If someone asks you an earnest question, it’s your chance to teach that person if you think you have something for them to learn.

  40. #40 sean samis
    February 6, 2014

    So you are nothing but bullies. Wow, how impressive. May be you should learn how to talk normal.

    Reuse,

    In what way have I bullied you?

    sean s.

  41. #41 dean
    February 6, 2014

    So you are nothing but bullies

    Not at all. Give some example of something ID contributes to science – measurable, testable, etc – something that can be studied – that would be start.

    Saying “reality is complicated and so there must be some super intelligence behind things and we’ll never know” – is a non-starter. A rational thought about what this ‘creator’ would have to be able to do in order to bring things into existence without violating all sorts of physical laws puts such a being into the realm of gods – and you’ve just put yourself so far from anything that could be called a scientific exploration of the world it is nothing but laughable.
    For that reason, the reception of those who claim there is should be any respectability given to ID/creationism is going to be full of questions: how do you explain this? How would that be tested? etc.

    Responses of “some things can’t be tested or measured” pretty much seal your fate.

  42. #42 Michael Fugate
    February 6, 2014

    Bullies, why because we don’t agree with you?

    Are you an ID proponent or merely telling us what ID proponents believe?
    If ID proponents have experiences that led them to believe that a creator exists, then don’t those experiences inform them about what the creator is like or how it created?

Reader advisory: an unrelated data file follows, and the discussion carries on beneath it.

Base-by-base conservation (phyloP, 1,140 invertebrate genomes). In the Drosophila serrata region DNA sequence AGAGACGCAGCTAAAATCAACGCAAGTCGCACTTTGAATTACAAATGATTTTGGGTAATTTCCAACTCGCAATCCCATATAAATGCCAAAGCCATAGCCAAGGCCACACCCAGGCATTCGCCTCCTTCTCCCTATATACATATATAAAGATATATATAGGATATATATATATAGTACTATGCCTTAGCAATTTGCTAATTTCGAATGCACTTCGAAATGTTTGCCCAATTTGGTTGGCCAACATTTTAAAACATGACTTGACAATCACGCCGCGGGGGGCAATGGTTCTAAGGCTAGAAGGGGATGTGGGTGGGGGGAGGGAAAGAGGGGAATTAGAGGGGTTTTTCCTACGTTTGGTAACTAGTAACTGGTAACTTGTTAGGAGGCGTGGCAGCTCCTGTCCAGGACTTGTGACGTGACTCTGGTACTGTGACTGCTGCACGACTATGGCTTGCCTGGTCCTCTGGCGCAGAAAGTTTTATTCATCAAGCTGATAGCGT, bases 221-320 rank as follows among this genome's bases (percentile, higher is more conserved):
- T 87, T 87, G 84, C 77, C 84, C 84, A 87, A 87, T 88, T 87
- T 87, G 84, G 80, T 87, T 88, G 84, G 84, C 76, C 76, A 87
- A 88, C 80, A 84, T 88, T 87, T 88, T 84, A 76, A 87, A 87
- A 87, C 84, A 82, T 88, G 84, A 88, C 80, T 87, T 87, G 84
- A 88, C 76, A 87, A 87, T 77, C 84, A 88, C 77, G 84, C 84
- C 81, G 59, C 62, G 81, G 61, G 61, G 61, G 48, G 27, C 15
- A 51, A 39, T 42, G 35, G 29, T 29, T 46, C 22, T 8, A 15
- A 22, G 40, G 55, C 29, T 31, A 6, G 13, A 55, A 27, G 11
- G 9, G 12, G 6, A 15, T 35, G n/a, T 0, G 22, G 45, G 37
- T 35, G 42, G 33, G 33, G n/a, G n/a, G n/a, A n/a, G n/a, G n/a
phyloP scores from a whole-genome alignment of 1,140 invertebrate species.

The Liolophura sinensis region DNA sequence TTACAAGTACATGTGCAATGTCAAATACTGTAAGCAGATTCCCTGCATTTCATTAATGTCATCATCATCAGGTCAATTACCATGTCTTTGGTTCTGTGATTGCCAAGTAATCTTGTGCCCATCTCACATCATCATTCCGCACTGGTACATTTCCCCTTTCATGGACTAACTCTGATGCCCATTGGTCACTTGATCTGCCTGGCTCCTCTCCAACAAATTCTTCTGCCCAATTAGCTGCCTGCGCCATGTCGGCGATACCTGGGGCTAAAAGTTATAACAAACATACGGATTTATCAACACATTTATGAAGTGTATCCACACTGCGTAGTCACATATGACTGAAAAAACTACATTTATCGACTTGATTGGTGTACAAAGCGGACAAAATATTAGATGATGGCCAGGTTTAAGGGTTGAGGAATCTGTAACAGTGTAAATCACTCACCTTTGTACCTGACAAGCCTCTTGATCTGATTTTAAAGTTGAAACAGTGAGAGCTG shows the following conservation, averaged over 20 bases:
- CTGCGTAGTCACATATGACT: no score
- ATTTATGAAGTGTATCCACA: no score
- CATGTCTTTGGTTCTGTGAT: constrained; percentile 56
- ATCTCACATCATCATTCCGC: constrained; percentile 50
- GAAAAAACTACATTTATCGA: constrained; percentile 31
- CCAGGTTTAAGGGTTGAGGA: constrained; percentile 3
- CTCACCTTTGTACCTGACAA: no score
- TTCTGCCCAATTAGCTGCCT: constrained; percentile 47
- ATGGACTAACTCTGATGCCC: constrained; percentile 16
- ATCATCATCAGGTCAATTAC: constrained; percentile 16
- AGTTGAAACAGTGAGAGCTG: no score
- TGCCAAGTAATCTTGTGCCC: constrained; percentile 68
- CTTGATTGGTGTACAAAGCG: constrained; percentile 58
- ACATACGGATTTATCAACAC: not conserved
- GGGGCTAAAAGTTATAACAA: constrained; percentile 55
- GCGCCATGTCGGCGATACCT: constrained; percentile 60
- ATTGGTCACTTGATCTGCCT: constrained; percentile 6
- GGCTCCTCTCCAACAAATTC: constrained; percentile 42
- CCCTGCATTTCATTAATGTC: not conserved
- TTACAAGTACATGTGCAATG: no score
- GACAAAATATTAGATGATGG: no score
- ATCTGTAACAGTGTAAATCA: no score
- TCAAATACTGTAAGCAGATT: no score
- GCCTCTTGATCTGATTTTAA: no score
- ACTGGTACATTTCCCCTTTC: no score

Are we just talking theology here – transcendence = god? I have some awe-inspiring experience or a feeling of inner peace or giddy joy over a new girlfriend and this is interpreted as connection to the divine. Yet ID proponents are seeing these things in the natural order down to the molecular level – what kinds of feelings are they having to induce connections to the divine? If you are not one of them, then you obviously have studied them or else you wouldn’t be claiming knowledge.

  43. #43 Kel
    February 6, 2014

    ID doesn’t qualify as a science because ID doesn’t make any testable scientific claims. What is the mechanism through which the ID works? What patterns can we expect to see that would verify or falsify design? There’s a reason that ID proponents have mainly engaged in criticism of evolutionary theory – ID is simply a restatement of the teleological argument, so it’s trying to win by default. We see “design”, we infer “designer”. But the problem is that without trying to explain how the designer designs, the statement is empty – as Flew’s parable of the gardener demonstrates.

  44. #44 See Nick Overlook
    February 6, 2014

    Bullies? I thought you guys were relatively gentle with him, compared to what the Pharygulites would have done.

  45. #45 Blaine
    February 6, 2014

    Michael Behe proposes ID
    Michael Behe has son
    Michael Behe teaches son ID
    Michael Behe’s son reads Dawkin’s book: _The God Delusion_
    Michael Behe’s son become atheist and rejects ID

    “Even in a case of mental illness, which is the result of chemical imbalance in the brain, you would expect chaos, and not uniformity!!!”

    I agree Behe, although clearly mentally ill – ( only a mentally ill person would propose ID and one would indeed expect chaos ) is uniform in his dogged promotion of ID.

    Behe’s son, who had his brain sanitized by Dawkin’s book, rejects ID….one more successful therapy.

  46. #46 Ruese
    February 6, 2014

    Michael Fugate wrote:
    “If ID proponents have experiences that led them to believe that a creator exists, then don’t those experiences inform them about what the creator is like or how it created?”

    The experiences you have mentioned above might be insufficient in order to be able to fully infer what the creator is like exactly. In the case of a prolonged and untreated mental illness, for instance, you might end up seeing something that might be the god everybody’s talking about, and that seems to have incorporated itself into everything in an extra spacial dimension perceived through motion. It’s hard to define this entity even though it seems perceptible. This experience falls out of the mental illness spectrum, and its existence seems to make total sense.